Bipolar disorder has a very poor prognosis if not treated. It is a progressive disease, meaning that it generally worsens over time, so seeking treatment for bipolar disorder is essential once you’ve been diagnosed. The good news is that bipolar disorder has an excellent recovery rate if treated properly.

There are three different components to bipolar disorder treatment.

Cognitive-Behavioral Therapy

Cognitive-behavioral therapy, or CBT, is a specific form of talk therapy that teaches patients how to control their reactions to trigger situations and change their thinking to change the way they feel. The idea behind cognitive-behavioral therapy is that our thoughts about what is going on create our emotions, which then create our behavioral reactions to things.

Because there is such a problem with impulsive behavior with bipolar disorder, CBT can help the patient learn to control their impulsive behavior and make more helpful decisions when faced with those situations. While working with a therapist on CBT techniques, a patient will be asked to slow down and assess what they are thinking when they’re feeling an impulse. This lag time allows them to stop for a moment and recognize what is really going on. Impulsive behavior comes from a place of, “Shoot first, ask questions later.” Cognitive-behavioral therapy teaches the patient to work the other way around—“Ask questions first, then decide whether or not to shoot.” By assessing their thoughts and feelings before taking action, individuals with bipolar disorder can avoid making rash decisions that get them into trouble.

Prescription Medication

Bipolar disorder is often detected when someone with bipolar disorder seeks treatment for a major depressive episode. If given only antidepressant medication, a person with bipolar disorder will enter a manic or hypomanic state. While someone with bipolar disorder who is currently experiencing a major depressive episode may need to use an antidepressant for a short time to stabilize their mood, antidepressants should always be used in conjunction with a mood stabilizer.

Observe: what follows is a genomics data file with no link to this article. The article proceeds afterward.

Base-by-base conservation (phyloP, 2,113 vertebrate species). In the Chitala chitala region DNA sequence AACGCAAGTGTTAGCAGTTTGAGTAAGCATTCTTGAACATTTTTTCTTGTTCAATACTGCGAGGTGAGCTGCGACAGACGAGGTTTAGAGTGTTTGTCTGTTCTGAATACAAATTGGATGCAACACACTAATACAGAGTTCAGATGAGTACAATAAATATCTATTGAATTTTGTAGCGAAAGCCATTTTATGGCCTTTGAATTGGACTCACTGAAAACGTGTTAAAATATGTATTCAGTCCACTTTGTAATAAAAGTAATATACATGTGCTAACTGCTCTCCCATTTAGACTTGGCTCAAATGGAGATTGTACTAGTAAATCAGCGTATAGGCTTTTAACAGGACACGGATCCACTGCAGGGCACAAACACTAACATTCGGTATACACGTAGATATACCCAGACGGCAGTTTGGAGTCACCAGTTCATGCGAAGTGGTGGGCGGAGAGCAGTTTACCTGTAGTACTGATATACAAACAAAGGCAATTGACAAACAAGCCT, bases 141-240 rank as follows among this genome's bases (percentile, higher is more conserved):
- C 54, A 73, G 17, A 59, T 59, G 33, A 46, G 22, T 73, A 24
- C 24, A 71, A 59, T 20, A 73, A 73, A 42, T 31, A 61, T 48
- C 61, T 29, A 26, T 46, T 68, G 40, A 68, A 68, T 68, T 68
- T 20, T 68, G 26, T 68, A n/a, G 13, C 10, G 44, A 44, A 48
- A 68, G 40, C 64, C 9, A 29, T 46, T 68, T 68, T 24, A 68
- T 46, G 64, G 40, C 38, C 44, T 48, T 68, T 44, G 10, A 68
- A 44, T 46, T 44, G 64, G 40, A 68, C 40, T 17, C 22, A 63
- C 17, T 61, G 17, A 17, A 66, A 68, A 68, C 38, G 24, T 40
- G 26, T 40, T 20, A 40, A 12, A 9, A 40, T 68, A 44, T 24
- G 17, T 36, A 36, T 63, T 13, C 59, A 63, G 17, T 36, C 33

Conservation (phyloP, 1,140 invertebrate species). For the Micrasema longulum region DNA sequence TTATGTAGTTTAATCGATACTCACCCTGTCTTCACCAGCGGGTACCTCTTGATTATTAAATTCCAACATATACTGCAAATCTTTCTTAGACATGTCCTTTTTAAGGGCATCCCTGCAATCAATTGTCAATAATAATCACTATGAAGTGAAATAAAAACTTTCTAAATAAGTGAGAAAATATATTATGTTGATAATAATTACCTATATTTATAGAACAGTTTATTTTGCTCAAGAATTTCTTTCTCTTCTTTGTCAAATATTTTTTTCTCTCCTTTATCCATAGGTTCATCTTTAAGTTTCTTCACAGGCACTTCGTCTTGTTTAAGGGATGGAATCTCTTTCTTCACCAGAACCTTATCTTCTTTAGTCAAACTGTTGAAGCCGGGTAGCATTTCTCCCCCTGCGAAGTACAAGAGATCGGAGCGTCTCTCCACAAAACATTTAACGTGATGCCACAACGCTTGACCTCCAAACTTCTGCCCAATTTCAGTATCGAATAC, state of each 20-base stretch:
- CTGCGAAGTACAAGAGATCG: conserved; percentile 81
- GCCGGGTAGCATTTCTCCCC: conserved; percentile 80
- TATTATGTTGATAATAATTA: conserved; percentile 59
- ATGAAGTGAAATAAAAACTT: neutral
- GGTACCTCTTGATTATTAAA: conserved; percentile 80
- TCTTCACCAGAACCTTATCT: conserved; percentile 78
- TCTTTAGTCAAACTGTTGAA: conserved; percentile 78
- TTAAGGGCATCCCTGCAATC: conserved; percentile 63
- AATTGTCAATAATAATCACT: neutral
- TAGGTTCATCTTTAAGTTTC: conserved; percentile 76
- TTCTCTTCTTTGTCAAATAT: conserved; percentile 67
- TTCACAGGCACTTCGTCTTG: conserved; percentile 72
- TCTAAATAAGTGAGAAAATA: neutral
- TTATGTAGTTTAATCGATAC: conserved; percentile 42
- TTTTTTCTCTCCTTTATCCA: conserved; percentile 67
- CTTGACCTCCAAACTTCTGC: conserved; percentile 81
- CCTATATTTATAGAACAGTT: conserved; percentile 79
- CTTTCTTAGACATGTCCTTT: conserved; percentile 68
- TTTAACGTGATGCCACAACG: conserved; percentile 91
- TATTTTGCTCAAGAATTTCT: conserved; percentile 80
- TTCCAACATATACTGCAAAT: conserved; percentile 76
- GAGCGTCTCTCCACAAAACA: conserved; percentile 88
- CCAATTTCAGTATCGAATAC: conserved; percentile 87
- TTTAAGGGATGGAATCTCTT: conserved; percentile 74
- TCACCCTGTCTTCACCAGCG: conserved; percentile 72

In general, mood stabilizers are used for long-term treatment of bipolar disorder. In recent years doctors have also been prescribing antipsychotics for treatment of bipolar disorder, but this is generally only advised in severe cases of the disorder. Someone experiencing bipolar disorder type II would not use antipsychotics for treatment of their symptoms. The most common mood stabilizers used for bipolar disorder are lithium and depakote.

Lifestyle Treatments for Bipolar Disorder

Research in recent years has shown a need for bipolar patients to engage in specific lifestyle treatments along with their medication and talk therapy treatments. A healthy diet, regular exercise, and, most importantly, an adequate sleep schedule will help alleviate symptoms of the disorder and prevent relapse once the mood swing cycle is under control.

It is essential that someone with bipolar disorder go to bed and get up at the same times every day, allowing for the full eight hours of sleep. Inadequate amounts of sleep can trigger a manic episode, setting the mood swing cycle in motion. When someone with bipolar disorder holds him or herself to a rigid sleep schedule, they reduce their risk of experiencing symptoms of their bipolar disorder.

Regular exercise and a healthy diet are always recommended for mood regulation, and this is especially important for someone with bipolar disorder. Specific foods help keep neurotransmitters in balance, and exercise helps regulate the sleep/wake cycle for more restful sleep.

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